Sevens fan inspired by local heroes
Calvin Chang first attended the annual Hong Kong Sevens competition five years ago with a wig on his head - and knowing nothing about the game of rugby.
However, today Calvin could not live without the sport. He is now a member of Hong Kong's under-16 rugby union squad.
Last weekend's tournament was the fifth Hong Kong Sevens attended by the 15-year-old student from POH Chan Kai Memorial College in Tai Wai. Years after his first visit to the stadium, he watches the Hong Kong team carefully and learns from his hometown heroes.
Calvin first got involved in the sport by joining Twister Rugby Football Club, in Tin Shui Wai, when he was 11.
'Not long after I joined, they asked me if I was interested in watching the Sevens. I just accompanied them and I didn't quite understand the game,' Calvin says. All he remembers about that year is that someone gave him a wig to wear. From the second year on, he became more aware of the games when watching the Sevens.
'Sevens is always a great rugby lesson for me,' Calvin says. 'Every year I watch the beautiful steps and change of speed by players in the matches and try to copy their moves afterwards.'
He says seeing the skills demonstrated by the top teams has really helped him to improve.
Hong Kong Rugby Football Union offered 5,000 first-day tickets to local schools this year. But Calvin didn't receive one because rugby is not popular at his school and it didn't apply for tickets. 'Few students like rugby at my school; I asked my teachers to organise some rugby activities, but they said no. I guess they think such a contact sport may be dangerous,' he says.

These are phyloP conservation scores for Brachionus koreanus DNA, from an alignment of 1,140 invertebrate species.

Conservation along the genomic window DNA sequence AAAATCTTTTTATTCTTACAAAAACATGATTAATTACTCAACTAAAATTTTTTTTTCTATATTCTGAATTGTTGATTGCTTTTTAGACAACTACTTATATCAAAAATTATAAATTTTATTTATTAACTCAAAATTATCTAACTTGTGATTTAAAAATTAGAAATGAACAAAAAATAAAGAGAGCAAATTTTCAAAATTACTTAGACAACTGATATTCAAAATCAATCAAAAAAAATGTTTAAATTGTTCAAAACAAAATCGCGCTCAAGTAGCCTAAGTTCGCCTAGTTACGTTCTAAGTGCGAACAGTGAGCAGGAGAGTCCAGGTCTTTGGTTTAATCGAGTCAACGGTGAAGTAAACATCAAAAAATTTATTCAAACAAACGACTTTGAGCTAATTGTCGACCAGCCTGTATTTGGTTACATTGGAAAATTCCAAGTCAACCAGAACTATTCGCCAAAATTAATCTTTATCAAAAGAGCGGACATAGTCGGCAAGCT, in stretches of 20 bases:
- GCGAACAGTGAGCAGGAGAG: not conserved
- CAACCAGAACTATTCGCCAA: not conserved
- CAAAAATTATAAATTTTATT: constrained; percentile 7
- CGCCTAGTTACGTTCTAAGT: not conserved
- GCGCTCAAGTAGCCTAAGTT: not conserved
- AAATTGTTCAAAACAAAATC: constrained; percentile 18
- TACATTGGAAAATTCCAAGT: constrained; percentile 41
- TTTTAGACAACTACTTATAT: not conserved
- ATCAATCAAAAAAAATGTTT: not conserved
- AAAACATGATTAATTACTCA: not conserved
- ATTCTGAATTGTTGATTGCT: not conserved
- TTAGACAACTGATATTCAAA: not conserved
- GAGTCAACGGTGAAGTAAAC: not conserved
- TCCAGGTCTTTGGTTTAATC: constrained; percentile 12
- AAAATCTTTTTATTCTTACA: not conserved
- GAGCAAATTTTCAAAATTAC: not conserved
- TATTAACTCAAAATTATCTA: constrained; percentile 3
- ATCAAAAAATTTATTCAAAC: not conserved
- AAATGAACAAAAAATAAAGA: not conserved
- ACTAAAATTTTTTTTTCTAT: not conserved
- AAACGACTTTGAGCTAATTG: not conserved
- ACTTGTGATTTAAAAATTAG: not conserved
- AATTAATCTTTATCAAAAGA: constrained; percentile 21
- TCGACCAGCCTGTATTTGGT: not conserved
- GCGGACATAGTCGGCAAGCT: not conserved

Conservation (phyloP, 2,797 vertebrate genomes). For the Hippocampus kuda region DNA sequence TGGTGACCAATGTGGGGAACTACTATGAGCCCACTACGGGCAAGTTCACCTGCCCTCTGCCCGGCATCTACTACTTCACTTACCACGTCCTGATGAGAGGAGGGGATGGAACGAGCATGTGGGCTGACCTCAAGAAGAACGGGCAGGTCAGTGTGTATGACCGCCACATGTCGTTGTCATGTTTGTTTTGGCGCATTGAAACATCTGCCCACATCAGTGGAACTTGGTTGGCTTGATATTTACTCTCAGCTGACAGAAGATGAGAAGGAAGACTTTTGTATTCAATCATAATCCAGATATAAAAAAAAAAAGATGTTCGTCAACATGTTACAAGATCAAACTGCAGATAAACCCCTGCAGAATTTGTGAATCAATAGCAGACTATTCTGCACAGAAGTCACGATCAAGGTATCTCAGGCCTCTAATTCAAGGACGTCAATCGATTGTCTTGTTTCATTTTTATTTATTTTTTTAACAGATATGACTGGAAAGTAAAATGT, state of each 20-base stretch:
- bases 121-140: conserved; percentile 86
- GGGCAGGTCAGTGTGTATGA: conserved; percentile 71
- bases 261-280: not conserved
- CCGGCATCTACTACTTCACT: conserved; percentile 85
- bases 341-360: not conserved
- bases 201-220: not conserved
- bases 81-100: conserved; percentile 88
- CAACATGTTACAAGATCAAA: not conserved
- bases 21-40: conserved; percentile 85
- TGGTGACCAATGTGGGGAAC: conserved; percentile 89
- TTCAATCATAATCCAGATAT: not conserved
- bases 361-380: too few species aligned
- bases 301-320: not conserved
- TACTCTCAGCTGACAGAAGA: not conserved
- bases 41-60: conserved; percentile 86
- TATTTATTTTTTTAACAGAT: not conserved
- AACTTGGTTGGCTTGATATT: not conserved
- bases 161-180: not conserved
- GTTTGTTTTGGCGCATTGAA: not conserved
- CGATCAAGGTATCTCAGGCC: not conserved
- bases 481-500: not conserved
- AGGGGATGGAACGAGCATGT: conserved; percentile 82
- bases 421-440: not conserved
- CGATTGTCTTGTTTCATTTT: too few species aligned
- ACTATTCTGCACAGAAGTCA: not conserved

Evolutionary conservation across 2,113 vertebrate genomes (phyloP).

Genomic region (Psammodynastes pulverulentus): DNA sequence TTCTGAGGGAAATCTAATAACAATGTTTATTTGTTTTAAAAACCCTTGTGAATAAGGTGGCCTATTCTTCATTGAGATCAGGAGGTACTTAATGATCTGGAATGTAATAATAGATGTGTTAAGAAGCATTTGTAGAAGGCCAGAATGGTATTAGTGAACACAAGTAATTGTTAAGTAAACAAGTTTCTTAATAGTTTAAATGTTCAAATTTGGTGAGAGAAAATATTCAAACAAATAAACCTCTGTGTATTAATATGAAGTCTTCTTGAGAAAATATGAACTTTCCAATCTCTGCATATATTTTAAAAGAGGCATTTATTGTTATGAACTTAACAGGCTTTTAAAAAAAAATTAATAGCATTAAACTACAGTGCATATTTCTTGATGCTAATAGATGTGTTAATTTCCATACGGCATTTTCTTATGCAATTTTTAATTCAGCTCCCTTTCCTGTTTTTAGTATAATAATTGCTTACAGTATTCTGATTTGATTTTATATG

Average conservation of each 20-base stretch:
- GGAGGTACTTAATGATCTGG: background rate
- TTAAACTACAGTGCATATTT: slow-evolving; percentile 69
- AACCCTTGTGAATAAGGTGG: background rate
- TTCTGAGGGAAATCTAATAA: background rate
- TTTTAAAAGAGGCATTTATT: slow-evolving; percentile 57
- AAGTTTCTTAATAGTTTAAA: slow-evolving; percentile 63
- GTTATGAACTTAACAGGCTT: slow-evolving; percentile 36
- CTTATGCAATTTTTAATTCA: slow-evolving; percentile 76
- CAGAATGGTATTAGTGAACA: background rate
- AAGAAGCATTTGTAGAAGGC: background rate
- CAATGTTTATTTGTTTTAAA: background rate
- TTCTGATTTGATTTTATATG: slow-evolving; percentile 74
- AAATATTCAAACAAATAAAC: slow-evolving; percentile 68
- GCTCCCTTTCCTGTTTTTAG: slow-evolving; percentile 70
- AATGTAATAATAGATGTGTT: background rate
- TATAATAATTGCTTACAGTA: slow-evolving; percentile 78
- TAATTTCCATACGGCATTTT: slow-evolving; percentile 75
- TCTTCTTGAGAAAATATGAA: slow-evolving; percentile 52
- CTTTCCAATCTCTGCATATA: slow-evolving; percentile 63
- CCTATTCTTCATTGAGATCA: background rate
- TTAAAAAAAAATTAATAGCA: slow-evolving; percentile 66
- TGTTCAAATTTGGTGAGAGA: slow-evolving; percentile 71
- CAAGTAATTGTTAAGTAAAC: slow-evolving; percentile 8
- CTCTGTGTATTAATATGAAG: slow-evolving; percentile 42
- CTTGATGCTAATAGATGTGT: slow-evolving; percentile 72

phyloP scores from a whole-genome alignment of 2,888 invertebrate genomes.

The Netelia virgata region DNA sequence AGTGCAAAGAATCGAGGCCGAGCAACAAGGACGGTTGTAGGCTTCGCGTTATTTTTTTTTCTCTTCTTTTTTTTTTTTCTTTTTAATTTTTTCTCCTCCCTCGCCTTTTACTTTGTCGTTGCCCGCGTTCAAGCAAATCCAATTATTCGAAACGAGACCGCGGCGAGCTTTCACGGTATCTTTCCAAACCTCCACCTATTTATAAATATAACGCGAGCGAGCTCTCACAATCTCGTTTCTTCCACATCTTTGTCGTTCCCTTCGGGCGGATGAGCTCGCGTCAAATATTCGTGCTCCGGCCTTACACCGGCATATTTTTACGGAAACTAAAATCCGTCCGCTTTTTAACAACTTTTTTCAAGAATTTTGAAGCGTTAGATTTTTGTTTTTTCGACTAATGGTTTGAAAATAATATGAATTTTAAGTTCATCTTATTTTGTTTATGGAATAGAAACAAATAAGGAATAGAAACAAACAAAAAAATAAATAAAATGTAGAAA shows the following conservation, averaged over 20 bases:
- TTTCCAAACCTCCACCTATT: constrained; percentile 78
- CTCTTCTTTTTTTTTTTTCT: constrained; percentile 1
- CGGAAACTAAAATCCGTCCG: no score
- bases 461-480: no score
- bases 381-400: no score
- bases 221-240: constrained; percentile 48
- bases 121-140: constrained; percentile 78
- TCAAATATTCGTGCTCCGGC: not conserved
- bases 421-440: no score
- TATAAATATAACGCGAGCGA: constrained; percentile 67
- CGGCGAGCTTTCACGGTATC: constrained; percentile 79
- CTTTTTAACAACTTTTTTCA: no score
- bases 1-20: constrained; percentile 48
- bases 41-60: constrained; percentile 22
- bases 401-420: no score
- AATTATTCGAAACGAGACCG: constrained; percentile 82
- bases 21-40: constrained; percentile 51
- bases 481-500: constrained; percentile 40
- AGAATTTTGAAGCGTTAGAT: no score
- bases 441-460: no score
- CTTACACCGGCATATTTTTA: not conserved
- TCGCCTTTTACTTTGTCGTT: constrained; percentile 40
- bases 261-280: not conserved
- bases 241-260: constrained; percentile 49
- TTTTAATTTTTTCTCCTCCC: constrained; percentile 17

Luckily, he was given tickets by friends for the second and final day of the three-day event. He was impressed by Hong Kong's players, who lost in the quarter-final against Japan - and with it the chance to clinch a core-team berth in the elite Sevens World Series.
'Salom Yiu Kam-shing was on brilliant form this year,' Calvin says. 'But my role model is fly-half Keith Robertson. I am of a similar height and build to him. I once lost confidence in myself as I thought I wasn't strong enough to play, but watching his spectacular play, I got my confidence back.'
Calvin was watching Hong Kong's defeat on television, when Robertson was sent off after only 30seconds. 'I hadn't left home for the stadium as it was still too early. I think the red card was unfair to Hong Kong. But they did well, even though they played the rest of the match with six men. I was screaming at the screen throughout the game.'
He believes hard work will allow him to be as successful as the impressive Robertson one day.
However, first he needs to improve his language skills. 'My English isn't good and this can hinder communication with my teammates,' he says. 'I'm improving on listening to referees' calls, but there's a long way to go'
Fiji beat New Zealand 35-28 in the tournament's cup final. For full details go to www.hksevens.com